Half of Farquhars land on the line
MONTGOMERY &8212; Today, the fate of more than half of the Farquhar State Cattle Ranch property could be decided during the quarterly meeting of the Alabama Forever Wild Land Trust board of trustees.
During the group&8217;s meeting at the State Capitol members are scheduled to hear updates on the program&8217;s activities and tract assessments, including the first appraisal of the lands at the ranch in which the board has expressed interest. Alabama Department of Conservation and Natural Resources Commissioner of Conservation M. Barnett Lawley, who also sits on the board, said previously the board could proceed with a vote to make an offer on the tracts at the meeting if a favorable appraisal was returned.
Alabama Department of Corrections Public Information Manager Brian Corbett said the sale of the property was put on hold after interest was expressed by Forever Wild, due to the tract&8217;s prairie habitat unique to the Black Belt region. An offer by the organization must be accepted by ADOC Commissioner Richard Allen before the process is complete, and Corbett said any property not purchased by Forever Wild will be offered to other state agencies before being opened to public bid.
Howard, who said he will miss the 10 a.m. board meeting due to legislative duties, said his main concern at this point is saving the jobs at the ranch located outside of Greensboro as well as maintaining the catfish supply from the ranch to plants in the area that employee a number of his constituents.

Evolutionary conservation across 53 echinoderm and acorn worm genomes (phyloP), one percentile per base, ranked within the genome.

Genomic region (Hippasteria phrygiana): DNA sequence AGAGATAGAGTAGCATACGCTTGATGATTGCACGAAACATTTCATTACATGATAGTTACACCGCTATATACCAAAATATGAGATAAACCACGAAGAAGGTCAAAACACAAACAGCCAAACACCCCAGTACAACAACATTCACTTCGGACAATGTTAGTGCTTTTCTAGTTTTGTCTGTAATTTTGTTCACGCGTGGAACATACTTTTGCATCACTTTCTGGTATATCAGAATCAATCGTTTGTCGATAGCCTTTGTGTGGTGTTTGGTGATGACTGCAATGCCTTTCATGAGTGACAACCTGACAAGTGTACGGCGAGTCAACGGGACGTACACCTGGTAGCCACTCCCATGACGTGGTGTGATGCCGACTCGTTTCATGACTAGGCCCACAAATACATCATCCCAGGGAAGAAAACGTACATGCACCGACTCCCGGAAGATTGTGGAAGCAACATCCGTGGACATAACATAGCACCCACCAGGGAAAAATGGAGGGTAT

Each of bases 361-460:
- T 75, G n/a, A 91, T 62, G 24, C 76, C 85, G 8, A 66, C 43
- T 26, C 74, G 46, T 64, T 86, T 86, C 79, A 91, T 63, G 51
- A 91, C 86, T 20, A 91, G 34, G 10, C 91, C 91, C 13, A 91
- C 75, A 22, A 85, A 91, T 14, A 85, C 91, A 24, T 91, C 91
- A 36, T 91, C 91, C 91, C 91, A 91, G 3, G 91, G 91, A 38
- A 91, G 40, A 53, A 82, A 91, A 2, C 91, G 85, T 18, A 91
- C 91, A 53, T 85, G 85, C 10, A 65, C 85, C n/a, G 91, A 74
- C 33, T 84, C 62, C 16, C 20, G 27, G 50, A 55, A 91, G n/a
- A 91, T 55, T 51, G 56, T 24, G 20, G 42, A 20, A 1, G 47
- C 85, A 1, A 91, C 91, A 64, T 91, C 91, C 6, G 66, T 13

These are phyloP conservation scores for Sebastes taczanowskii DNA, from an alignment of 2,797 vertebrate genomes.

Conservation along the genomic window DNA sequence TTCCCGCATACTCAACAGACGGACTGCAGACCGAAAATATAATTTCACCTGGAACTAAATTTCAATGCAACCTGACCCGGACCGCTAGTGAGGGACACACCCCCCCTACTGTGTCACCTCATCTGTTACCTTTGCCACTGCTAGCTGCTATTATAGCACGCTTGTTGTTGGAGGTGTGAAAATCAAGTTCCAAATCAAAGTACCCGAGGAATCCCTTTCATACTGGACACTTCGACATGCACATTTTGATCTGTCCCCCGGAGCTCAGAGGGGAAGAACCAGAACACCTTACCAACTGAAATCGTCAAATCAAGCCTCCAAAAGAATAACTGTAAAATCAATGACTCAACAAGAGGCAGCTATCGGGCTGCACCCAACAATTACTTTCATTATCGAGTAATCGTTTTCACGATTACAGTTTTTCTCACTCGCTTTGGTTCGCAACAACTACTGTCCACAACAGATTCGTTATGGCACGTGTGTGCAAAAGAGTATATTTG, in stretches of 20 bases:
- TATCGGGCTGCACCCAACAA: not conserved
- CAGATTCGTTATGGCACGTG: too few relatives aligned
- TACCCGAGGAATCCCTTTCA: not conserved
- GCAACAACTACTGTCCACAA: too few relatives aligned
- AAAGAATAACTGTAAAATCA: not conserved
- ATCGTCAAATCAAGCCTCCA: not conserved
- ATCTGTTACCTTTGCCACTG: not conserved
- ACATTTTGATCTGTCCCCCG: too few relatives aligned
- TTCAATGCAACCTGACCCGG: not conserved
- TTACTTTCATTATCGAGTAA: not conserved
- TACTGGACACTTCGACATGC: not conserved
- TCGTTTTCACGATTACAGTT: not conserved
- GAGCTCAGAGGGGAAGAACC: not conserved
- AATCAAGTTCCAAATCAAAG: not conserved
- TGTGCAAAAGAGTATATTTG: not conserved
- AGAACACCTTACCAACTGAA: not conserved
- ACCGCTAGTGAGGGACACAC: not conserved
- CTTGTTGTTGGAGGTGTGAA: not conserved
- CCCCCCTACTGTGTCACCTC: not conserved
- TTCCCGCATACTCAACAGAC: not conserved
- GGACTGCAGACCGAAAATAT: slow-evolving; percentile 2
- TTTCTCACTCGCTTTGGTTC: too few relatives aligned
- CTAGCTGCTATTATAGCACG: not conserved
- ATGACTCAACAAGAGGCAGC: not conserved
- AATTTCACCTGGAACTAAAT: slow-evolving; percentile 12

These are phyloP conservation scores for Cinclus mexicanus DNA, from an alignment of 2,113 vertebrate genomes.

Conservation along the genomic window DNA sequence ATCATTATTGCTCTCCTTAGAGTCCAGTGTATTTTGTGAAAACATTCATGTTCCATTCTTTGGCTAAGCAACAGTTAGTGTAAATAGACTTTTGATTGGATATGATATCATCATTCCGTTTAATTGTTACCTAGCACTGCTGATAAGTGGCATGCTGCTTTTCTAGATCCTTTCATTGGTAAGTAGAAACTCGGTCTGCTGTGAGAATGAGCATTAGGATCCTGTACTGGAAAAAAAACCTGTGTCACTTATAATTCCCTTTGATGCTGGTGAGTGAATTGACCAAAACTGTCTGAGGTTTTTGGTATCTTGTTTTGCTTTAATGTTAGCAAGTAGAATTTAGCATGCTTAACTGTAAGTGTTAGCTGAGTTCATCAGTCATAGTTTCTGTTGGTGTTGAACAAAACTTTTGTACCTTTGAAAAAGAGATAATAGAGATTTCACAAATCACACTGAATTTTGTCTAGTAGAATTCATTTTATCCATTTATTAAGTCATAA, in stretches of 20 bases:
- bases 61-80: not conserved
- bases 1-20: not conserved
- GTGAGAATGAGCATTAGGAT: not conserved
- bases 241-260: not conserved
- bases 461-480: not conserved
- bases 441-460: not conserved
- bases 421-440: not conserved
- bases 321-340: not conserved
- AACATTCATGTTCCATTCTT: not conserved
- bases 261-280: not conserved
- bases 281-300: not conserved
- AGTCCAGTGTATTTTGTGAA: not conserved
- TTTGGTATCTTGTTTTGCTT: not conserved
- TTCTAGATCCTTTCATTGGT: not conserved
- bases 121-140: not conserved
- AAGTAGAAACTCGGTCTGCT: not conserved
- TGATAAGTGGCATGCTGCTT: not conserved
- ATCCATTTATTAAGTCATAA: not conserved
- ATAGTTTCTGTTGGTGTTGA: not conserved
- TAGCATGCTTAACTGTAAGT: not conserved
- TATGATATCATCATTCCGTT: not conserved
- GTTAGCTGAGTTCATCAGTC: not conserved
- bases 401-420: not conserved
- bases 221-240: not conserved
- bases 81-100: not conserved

Howard is working to garner interest in other state agencies, which will have the next chance at purchasing the property prior to public bids. He is hoping to continue and increase the catfish operations, which are all that remain of the ranch&8217;s previous products.
Howard said the ABPP has sent a representative to assess the properties at the ranch, but said he has yet to hear any response from the board.
Gov. Bob Riley and Allen announced their intention to sell the ranch and four other ALDOC properties at a July 11 press conference, stating only state lands that were a drain on taxpayers and had a previous interest expressed in their purchase would be sold.
After conflicting figures from the ranch and the ALDOC shed doubt on the financial viability of the ranch, Rep. Ralph Howard, D-Greensboro, has worked to stop the sale and find ways to increase its profitability.
Riley and Allen said money generated by the sale of the ranch and the four other properties listed at the press conference would go toward the more than $90 million in capital improvement projects for Alabama Department of Corrections facilities.
Riley and Allen said originally said all property that will be sold will be appraised, advertised and sold to the highest bidder.
Forever Wild Background
FWLT was established in 1992 after a state constitutional amendment was passed by an 83-percent vote &8212; the largest margin of any land trust amendment in any southeastern state. The lands are managed under a multiple use management principle to ensure all resources &8212; including recreation, hunting, fishing, boating, hiking, aesthetics, soil, water, forests and minerals &8212; are protected or enhanced. The State Lands Division must write a management plan that is presented to the board for approval within one year of property purchase.